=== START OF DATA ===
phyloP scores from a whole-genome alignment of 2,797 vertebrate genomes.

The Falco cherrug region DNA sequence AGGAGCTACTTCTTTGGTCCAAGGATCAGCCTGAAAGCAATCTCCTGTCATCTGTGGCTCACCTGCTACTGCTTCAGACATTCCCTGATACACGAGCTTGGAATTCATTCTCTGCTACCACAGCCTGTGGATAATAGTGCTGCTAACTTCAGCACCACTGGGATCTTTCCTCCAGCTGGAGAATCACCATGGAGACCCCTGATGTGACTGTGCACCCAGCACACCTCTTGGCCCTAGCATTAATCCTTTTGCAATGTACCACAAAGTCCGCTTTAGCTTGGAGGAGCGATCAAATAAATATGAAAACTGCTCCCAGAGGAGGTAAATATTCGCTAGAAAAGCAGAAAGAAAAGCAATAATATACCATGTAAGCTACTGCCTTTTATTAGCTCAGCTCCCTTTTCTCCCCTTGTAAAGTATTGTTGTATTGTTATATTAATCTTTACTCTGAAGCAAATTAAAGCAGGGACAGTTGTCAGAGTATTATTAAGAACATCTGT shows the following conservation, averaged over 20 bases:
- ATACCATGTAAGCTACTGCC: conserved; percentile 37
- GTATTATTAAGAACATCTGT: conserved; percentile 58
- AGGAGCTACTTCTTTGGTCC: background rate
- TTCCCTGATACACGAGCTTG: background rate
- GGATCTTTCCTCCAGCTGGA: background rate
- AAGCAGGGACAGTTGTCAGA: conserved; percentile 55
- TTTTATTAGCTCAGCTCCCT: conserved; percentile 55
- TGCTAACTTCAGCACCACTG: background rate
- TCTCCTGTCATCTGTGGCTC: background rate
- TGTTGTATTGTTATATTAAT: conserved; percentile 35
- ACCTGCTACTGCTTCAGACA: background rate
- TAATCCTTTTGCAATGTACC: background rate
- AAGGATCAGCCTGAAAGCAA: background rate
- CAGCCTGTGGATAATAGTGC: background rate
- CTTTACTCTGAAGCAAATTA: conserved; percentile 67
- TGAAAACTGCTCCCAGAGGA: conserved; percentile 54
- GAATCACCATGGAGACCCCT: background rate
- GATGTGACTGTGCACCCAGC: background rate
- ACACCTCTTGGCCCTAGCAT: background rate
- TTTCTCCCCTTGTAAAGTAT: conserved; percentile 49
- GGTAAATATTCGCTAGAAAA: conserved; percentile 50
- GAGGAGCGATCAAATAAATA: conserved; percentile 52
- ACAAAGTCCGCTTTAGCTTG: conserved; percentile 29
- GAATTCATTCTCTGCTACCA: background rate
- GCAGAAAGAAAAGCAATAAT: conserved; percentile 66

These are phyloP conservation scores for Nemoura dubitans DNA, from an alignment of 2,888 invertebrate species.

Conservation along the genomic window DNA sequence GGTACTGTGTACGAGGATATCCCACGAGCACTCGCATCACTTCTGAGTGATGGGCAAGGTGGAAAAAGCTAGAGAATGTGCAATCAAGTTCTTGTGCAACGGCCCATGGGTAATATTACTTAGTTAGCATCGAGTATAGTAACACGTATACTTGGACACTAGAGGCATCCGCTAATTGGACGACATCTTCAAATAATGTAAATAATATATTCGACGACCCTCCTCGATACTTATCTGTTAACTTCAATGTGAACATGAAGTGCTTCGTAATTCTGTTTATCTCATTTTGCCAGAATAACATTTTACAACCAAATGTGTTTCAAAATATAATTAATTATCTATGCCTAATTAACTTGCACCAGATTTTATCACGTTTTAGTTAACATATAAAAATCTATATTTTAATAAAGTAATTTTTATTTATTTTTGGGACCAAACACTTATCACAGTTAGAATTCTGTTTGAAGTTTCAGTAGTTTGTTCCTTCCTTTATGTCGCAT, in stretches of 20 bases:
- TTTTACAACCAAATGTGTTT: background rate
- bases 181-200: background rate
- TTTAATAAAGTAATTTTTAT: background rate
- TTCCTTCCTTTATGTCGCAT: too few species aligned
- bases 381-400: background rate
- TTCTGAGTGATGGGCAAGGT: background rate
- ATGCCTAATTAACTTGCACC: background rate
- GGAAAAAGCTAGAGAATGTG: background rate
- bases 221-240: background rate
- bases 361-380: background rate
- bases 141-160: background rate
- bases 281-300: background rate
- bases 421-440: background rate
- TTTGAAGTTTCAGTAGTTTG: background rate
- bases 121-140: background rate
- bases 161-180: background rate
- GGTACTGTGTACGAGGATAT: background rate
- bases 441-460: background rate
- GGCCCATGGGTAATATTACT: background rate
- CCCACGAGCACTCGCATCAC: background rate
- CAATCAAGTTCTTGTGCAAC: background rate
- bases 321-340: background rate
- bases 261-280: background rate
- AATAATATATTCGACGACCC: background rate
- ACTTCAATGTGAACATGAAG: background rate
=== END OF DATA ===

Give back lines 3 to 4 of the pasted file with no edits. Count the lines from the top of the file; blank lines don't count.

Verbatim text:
- ATACCATGTAAGCTACTGCC: conserved; percentile 37
- GTATTATTAAGAACATCTGT: conserved; percentile 58